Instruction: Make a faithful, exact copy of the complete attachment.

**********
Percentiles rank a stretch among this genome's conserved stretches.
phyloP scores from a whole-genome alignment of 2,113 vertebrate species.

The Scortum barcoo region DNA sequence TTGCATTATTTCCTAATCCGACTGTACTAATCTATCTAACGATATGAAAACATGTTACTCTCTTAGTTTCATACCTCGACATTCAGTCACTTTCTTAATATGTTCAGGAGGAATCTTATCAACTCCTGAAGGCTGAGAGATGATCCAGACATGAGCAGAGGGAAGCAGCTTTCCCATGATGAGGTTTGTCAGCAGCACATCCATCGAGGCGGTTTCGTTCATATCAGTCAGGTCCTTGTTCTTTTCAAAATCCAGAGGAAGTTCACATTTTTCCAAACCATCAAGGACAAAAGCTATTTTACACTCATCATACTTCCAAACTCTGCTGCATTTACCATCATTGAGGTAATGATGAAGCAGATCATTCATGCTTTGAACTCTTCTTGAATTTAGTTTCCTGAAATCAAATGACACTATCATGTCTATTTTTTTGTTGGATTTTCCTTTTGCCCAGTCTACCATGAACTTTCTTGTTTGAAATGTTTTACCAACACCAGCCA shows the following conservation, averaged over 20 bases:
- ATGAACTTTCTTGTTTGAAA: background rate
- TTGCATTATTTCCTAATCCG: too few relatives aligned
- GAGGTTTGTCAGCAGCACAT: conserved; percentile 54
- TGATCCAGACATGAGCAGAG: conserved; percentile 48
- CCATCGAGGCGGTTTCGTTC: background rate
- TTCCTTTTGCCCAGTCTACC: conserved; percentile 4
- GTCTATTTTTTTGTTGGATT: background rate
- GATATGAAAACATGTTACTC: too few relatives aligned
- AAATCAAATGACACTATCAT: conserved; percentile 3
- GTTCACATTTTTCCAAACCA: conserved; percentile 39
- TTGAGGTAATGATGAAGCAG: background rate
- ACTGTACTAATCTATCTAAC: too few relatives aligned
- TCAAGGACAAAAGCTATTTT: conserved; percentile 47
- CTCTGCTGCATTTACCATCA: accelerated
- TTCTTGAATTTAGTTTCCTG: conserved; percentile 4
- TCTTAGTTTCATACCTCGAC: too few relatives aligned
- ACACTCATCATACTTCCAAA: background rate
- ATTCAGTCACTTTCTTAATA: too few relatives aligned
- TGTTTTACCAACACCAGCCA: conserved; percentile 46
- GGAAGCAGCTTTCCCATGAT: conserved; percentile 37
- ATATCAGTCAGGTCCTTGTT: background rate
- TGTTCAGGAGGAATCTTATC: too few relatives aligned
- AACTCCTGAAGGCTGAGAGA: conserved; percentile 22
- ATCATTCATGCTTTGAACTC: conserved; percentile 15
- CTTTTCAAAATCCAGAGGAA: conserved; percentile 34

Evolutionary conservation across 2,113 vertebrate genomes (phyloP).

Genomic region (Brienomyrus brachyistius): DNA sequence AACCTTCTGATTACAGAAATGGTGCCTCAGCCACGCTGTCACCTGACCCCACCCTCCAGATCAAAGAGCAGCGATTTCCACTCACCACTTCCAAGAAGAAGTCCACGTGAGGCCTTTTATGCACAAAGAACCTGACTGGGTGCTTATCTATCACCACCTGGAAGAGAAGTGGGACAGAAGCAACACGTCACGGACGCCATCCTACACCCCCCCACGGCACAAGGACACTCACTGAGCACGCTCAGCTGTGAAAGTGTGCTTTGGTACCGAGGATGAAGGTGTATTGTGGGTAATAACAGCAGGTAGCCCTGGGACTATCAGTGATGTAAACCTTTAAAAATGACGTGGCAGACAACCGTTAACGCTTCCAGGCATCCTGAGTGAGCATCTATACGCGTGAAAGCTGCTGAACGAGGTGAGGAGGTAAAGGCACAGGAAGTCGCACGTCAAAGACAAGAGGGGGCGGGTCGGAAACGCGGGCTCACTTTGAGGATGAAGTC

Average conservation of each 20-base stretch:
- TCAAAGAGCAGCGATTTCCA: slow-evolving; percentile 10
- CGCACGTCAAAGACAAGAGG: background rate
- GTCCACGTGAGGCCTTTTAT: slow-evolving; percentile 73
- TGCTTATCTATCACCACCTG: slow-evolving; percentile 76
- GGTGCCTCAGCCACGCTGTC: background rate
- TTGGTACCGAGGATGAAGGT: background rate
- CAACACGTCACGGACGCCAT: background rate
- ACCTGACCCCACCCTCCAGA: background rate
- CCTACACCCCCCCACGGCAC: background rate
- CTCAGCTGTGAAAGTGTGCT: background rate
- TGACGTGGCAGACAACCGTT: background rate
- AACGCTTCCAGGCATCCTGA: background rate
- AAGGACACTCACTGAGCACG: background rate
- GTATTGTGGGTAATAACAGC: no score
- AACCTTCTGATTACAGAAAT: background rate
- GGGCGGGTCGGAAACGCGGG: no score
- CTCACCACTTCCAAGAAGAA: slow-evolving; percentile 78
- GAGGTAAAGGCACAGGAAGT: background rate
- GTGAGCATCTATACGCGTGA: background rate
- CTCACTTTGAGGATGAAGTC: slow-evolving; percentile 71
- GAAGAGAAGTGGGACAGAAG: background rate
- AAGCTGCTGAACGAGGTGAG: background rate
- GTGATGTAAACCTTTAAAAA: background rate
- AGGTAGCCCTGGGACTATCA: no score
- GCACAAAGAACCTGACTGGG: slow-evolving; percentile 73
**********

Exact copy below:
Percentiles rank a stretch among this genome's conserved stretches.
phyloP scores from a whole-genome alignment of 2,113 vertebrate species.

The Scortum barcoo region DNA sequence TTGCATTATTTCCTAATCCGACTGTACTAATCTATCTAACGATATGAAAACATGTTACTCTCTTAGTTTCATACCTCGACATTCAGTCACTTTCTTAATATGTTCAGGAGGAATCTTATCAACTCCTGAAGGCTGAGAGATGATCCAGACATGAGCAGAGGGAAGCAGCTTTCCCATGATGAGGTTTGTCAGCAGCACATCCATCGAGGCGGTTTCGTTCATATCAGTCAGGTCCTTGTTCTTTTCAAAATCCAGAGGAAGTTCACATTTTTCCAAACCATCAAGGACAAAAGCTATTTTACACTCATCATACTTCCAAACTCTGCTGCATTTACCATCATTGAGGTAATGATGAAGCAGATCATTCATGCTTTGAACTCTTCTTGAATTTAGTTTCCTGAAATCAAATGACACTATCATGTCTATTTTTTTGTTGGATTTTCCTTTTGCCCAGTCTACCATGAACTTTCTTGTTTGAAATGTTTTACCAACACCAGCCA shows the following conservation, averaged over 20 bases:
- ATGAACTTTCTTGTTTGAAA: background rate
- TTGCATTATTTCCTAATCCG: too few relatives aligned
- GAGGTTTGTCAGCAGCACAT: conserved; percentile 54
- TGATCCAGACATGAGCAGAG: conserved; percentile 48
- CCATCGAGGCGGTTTCGTTC: background rate
- TTCCTTTTGCCCAGTCTACC: conserved; percentile 4
- GTCTATTTTTTTGTTGGATT: background rate
- GATATGAAAACATGTTACTC: too few relatives aligned
- AAATCAAATGACACTATCAT: conserved; percentile 3
- GTTCACATTTTTCCAAACCA: conserved; percentile 39
- TTGAGGTAATGATGAAGCAG: background rate
- ACTGTACTAATCTATCTAAC: too few relatives aligned
- TCAAGGACAAAAGCTATTTT: conserved; percentile 47
- CTCTGCTGCATTTACCATCA: accelerated
- TTCTTGAATTTAGTTTCCTG: conserved; percentile 4
- TCTTAGTTTCATACCTCGAC: too few relatives aligned
- ACACTCATCATACTTCCAAA: background rate
- ATTCAGTCACTTTCTTAATA: too few relatives aligned
- TGTTTTACCAACACCAGCCA: conserved; percentile 46
- GGAAGCAGCTTTCCCATGAT: conserved; percentile 37
- ATATCAGTCAGGTCCTTGTT: background rate
- TGTTCAGGAGGAATCTTATC: too few relatives aligned
- AACTCCTGAAGGCTGAGAGA: conserved; percentile 22
- ATCATTCATGCTTTGAACTC: conserved; percentile 15
- CTTTTCAAAATCCAGAGGAA: conserved; percentile 34

Evolutionary conservation across 2,113 vertebrate genomes (phyloP).

Genomic region (Brienomyrus brachyistius): DNA sequence AACCTTCTGATTACAGAAATGGTGCCTCAGCCACGCTGTCACCTGACCCCACCCTCCAGATCAAAGAGCAGCGATTTCCACTCACCACTTCCAAGAAGAAGTCCACGTGAGGCCTTTTATGCACAAAGAACCTGACTGGGTGCTTATCTATCACCACCTGGAAGAGAAGTGGGACAGAAGCAACACGTCACGGACGCCATCCTACACCCCCCCACGGCACAAGGACACTCACTGAGCACGCTCAGCTGTGAAAGTGTGCTTTGGTACCGAGGATGAAGGTGTATTGTGGGTAATAACAGCAGGTAGCCCTGGGACTATCAGTGATGTAAACCTTTAAAAATGACGTGGCAGACAACCGTTAACGCTTCCAGGCATCCTGAGTGAGCATCTATACGCGTGAAAGCTGCTGAACGAGGTGAGGAGGTAAAGGCACAGGAAGTCGCACGTCAAAGACAAGAGGGGGCGGGTCGGAAACGCGGGCTCACTTTGAGGATGAAGTC

Average conservation of each 20-base stretch:
- TCAAAGAGCAGCGATTTCCA: slow-evolving; percentile 10
- CGCACGTCAAAGACAAGAGG: background rate
- GTCCACGTGAGGCCTTTTAT: slow-evolving; percentile 73
- TGCTTATCTATCACCACCTG: slow-evolving; percentile 76
- GGTGCCTCAGCCACGCTGTC: background rate
- TTGGTACCGAGGATGAAGGT: background rate
- CAACACGTCACGGACGCCAT: background rate
- ACCTGACCCCACCCTCCAGA: background rate
- CCTACACCCCCCCACGGCAC: background rate
- CTCAGCTGTGAAAGTGTGCT: background rate
- TGACGTGGCAGACAACCGTT: background rate
- AACGCTTCCAGGCATCCTGA: background rate
- AAGGACACTCACTGAGCACG: background rate
- GTATTGTGGGTAATAACAGC: no score
- AACCTTCTGATTACAGAAAT: background rate
- GGGCGGGTCGGAAACGCGGG: no score
- CTCACCACTTCCAAGAAGAA: slow-evolving; percentile 78
- GAGGTAAAGGCACAGGAAGT: background rate
- GTGAGCATCTATACGCGTGA: background rate
- CTCACTTTGAGGATGAAGTC: slow-evolving; percentile 71
- GAAGAGAAGTGGGACAGAAG: background rate
- AAGCTGCTGAACGAGGTGAG: background rate
- GTGATGTAAACCTTTAAAAA: background rate
- AGGTAGCCCTGGGACTATCA: no score
- GCACAAAGAACCTGACTGGG: slow-evolving; percentile 73